Also keep in mind that there is usually natural room verb on the samples themselves, so your purpose here is NOT to put verb on everything. They already have that. You are applying additive reverb with the purpose of increasing the sense of depth of certain instruments. Put another way... some instruments may sound much better with NO REVERB @ all. Listen to the part, if it sounds like it has the depth it needs... then don't add any verb.

    2. High Frequencies

      The farther away an instrument is from the listener the darker it will sound. The best example I can give to illustrate this is the difference between a lightening strike near your house vs. one many miles away...

      The close one sounds like CRAAACCKK!!!

      The far one sounds like gruuurRRRRuurrrrr...

      But in reality they are both the exact same thing. The only difference is your distance from the sound source. The near one has lots of top end. The far one has none. That is because air dampens the top end frequencies. The farther a sound has to travel the darker it will become.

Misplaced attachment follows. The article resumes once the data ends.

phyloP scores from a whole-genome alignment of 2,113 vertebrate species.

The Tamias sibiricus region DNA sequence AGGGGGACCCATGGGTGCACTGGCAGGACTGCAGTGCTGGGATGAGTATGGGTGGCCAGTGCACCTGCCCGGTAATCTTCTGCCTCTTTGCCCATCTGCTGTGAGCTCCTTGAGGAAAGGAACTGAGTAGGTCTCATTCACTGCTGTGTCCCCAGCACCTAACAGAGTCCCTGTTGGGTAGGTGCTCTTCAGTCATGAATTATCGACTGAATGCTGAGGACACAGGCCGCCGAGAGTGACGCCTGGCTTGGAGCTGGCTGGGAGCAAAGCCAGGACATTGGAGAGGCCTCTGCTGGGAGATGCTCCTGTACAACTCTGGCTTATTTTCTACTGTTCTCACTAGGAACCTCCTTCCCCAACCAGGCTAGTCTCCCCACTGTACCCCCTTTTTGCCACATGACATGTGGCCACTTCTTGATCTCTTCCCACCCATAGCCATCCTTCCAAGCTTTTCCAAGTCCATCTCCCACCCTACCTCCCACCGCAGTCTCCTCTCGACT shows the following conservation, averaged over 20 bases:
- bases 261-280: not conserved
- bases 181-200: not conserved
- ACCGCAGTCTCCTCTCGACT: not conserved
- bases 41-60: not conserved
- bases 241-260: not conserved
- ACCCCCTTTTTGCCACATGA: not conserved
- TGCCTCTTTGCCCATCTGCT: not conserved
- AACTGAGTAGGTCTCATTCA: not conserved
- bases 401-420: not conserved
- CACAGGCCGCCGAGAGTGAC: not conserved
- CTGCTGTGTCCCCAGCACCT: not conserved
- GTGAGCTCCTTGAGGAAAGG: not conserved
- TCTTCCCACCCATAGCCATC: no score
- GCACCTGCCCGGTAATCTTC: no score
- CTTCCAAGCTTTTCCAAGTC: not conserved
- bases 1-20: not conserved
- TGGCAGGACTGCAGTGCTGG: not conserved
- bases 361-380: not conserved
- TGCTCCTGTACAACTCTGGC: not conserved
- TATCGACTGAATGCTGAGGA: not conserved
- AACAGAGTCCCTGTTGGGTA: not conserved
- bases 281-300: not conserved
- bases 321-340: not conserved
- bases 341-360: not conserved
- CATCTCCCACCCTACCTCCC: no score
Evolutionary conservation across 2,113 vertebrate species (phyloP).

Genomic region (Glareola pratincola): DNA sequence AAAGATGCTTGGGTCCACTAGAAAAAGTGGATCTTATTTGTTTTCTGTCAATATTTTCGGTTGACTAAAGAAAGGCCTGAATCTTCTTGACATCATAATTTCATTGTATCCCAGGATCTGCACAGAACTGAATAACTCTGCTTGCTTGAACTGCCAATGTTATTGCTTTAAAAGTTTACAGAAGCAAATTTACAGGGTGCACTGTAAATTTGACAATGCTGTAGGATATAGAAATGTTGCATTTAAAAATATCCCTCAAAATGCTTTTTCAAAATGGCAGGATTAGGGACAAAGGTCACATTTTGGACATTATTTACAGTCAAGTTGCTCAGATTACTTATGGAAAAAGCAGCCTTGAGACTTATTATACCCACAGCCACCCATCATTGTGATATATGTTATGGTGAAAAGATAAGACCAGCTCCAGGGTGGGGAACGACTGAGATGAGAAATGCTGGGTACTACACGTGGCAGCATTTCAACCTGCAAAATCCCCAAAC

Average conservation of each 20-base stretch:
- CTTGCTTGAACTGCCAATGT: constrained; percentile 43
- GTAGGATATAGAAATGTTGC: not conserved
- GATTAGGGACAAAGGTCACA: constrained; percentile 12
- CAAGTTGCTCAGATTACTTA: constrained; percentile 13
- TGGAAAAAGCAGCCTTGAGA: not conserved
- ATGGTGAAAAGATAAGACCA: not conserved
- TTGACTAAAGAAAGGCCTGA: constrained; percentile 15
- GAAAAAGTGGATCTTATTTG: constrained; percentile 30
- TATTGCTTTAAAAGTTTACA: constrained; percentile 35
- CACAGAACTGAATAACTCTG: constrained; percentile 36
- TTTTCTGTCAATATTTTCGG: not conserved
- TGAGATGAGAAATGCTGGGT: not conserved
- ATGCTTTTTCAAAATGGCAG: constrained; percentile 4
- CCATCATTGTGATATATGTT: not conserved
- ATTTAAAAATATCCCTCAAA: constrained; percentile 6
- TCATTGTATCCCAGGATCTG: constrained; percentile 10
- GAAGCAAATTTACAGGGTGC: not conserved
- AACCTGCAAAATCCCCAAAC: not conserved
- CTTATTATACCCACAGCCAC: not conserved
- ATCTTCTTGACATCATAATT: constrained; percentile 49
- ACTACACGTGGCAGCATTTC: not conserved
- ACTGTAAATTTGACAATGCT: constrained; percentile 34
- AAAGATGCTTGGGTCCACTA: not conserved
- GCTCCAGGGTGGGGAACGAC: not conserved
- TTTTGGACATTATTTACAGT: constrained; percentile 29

So, the players in the back can't be too bright or edgy, or they won't sound real. Your brass section, for example, might sound better + more real to you if you rolled off some of their highs +/or hi-mids. Cuz they don't usually sit in front. They're pretty loud instruments + for that reason they've been placed in the back. So you should make them sound that way.

    3. Panning

      Panning is essentially used to place instruments at positions within the left to right stereo spectrum. But it's my observation that panning can also affect an instrument's sense of depth. The further towards the back of the mix you want an instrument to sound, the more realistic it sounds to NOT have it panned hard left or right. So, I kinda reserve that for the front row players. The mid + back row guys get panned slightly further in.